More than a dozen budding executives from across Polk County, part of the Young Entrepreneurs Academy, recently got to sit in front of five people they aim to be someday: successful business owners.
The young entrepreneurs, at a CEO Roundtable sponsored by the Lakeland Chamber of Commerce, came ready to discuss products and services they had developed to launch their own startups. Over the last year, the teens had nurtured ideas, drafted business plans, conducted market research and were now preparing pitches to potential investors. Among their nascent products: an irrigation system, I.D. tag for beverages, drone services, adjustable school uniforms that “grow” and an app to help Boy Scouts.
What matters right now, they say, is to know thyself because they won't be pitching products - they'll be pitching themselves.
“Know your story,” says Grant Nieddu, a “serial school-quitter” who languished until he founded The Spark Project, his own “business-launching business,” and found the motivation to “triple hustle” unlike anything he'd done before.
Many startups fail because fledging founders forget their passion, their drive, is what intrigues investors and entices patrons as much, if not more, than any product or service, he says.
“Call it what it is — sales,” Nieddu says. “Study psychology, especially your own. You have to be a seller. You can tell when someone is trying to sell something they don't believe in. That is why story — your story — is so important.”
Right behind know yourself, say the panelists, is know your why.
“Why do you want to own your own business?” asks Kate Lake, owner of My Office & More, a shared workplace business that hosted the event. “Find out what makes you passionate. You have to study yourself.”
Chrissanne Long, CEO and co-owner of Maximize Digital Media and founder of Lakeland Business Leaders, says “Passion is going to convey itself.”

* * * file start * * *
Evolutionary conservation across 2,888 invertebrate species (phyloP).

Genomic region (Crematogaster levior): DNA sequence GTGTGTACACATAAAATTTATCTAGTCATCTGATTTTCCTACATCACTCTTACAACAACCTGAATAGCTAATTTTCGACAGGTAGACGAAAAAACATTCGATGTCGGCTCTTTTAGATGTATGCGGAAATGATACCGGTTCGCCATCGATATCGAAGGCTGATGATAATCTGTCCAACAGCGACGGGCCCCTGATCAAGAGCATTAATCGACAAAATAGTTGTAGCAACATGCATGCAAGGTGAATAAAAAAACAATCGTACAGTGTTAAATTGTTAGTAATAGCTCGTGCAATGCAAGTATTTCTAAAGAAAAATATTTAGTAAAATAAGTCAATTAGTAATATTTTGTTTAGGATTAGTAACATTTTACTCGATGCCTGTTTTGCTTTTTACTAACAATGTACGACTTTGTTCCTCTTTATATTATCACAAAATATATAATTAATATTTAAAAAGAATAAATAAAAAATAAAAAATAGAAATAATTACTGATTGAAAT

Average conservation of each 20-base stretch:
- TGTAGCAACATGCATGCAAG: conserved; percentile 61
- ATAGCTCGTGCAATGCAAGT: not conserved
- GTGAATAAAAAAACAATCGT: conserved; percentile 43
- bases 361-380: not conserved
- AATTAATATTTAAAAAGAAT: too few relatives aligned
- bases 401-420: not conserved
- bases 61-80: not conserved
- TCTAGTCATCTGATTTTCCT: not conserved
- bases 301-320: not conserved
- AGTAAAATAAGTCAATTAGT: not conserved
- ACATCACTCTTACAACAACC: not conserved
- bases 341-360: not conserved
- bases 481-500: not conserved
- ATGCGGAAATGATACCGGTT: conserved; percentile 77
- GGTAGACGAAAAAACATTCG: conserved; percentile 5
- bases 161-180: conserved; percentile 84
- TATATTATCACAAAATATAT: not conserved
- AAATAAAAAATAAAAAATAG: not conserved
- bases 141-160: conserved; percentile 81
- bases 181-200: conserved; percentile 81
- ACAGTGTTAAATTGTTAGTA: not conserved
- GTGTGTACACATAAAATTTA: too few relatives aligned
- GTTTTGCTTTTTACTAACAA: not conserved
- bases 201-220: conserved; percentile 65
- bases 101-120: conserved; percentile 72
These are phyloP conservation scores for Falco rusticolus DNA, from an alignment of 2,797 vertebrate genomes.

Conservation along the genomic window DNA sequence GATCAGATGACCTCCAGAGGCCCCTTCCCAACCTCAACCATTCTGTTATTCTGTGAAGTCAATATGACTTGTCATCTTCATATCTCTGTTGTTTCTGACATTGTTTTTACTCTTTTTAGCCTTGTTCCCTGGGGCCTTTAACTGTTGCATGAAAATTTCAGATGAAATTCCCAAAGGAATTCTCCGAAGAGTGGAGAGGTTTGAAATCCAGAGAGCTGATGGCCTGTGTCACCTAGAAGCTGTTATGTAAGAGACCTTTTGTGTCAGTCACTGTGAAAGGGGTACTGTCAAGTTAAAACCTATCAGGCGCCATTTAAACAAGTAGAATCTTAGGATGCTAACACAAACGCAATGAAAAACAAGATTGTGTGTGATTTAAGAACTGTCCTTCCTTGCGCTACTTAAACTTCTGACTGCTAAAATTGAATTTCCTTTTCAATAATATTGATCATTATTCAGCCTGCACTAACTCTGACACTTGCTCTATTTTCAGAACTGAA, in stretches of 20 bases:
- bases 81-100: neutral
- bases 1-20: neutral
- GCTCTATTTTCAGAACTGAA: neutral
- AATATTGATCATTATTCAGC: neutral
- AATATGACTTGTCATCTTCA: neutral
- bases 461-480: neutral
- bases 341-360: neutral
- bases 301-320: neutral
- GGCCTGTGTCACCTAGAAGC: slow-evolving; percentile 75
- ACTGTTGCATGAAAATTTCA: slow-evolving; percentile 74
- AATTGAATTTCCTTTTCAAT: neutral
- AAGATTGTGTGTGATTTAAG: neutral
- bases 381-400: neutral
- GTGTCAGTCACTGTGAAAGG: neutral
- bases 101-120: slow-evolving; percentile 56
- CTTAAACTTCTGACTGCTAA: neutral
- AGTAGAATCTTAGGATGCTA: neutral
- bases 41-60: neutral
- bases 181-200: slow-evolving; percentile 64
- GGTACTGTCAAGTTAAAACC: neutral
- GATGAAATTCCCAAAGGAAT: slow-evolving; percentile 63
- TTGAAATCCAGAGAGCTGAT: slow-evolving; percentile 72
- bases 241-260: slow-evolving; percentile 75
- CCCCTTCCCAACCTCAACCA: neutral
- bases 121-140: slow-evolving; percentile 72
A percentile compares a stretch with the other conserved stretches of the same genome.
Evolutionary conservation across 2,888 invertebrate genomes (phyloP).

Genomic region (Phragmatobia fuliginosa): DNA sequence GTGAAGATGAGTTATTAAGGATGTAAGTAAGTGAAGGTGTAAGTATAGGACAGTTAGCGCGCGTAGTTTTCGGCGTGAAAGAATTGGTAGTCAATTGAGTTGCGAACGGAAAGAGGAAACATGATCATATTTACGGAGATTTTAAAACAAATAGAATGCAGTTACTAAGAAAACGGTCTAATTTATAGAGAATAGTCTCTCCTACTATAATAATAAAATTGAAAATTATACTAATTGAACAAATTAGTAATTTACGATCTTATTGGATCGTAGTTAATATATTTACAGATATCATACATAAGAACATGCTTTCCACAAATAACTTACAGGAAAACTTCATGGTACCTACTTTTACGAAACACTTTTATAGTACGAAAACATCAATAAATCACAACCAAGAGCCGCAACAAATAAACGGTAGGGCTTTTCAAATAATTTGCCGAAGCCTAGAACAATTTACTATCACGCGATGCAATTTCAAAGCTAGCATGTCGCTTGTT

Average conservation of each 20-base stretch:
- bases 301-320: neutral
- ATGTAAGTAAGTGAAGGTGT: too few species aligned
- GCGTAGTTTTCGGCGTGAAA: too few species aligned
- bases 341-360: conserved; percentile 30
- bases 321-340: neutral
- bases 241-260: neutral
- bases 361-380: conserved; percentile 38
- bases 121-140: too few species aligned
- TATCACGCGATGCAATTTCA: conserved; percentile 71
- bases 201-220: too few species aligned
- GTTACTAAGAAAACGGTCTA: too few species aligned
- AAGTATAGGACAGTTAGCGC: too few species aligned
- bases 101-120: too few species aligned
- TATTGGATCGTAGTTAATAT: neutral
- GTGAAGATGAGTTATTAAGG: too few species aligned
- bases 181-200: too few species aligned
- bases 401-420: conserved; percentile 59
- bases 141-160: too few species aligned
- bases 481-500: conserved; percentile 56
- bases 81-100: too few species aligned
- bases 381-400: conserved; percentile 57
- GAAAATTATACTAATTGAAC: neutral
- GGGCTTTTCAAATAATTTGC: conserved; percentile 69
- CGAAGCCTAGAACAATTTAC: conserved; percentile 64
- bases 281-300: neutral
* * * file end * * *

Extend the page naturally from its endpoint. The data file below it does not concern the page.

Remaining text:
Long's why? “Knowing the person I see in the mirror is the person who will make a difference.”
Know thyself, the panel emphasizes, and other things will fall into place, such as product knowledge, market awareness, advertising/marketing, currying mentorship and knowing when to outsource for specialized services.
Gary Claville, retired president of Dixie-Southern Constructors Inc., says every opportunity to sell should have one goal: “Repeat business.” Potential customers and clients seek relationships with people they trust, he says.
Seek relationships, not sales, to “separate you from your competitors,” Claville adds, noting “your reputation and the reputation of your business” are inseparable and must be vigilantly safeguarded.
Some other key advice from the panelists includes:
• Assume responsibility. “You say what you do and do what you say,” Long says. “You are the face of your business. You are your best advertising.”
• Persistence pays: “Analyze how you buy things, then you can figure out how to sell things,” Lake says, noting studies indicate people hear about a business on average seven times before they think about patronizing it. “You have to spend a lot of time telling people about yourself.”
• Cultivate curiosity: “Know how and why things work,” Long says. “Why did a business go out of business? You need to geek out on everything that could affect your business.”
• Take chances: “Don't fear failure,” says Nieddu. “Failure is part of the process. Don't make a decision you can't undo.”
• Just do it: “Toughest thing in starting a business is starting a business,” Nieddu says. “There is no secret. Just start. Start engaging people across the board. Start making money now. Go start something now.”
The Young Entrepreneurs Academy, a national program founded at the University of Rochester in 2004, offers yearlong classes that teach middle and high school students how to start and run a businesses. The Lakeland Chamber of Commerce recently sponsored a CEO Roundtable to prepare the students for pitches they plan to present to potential investors April 4.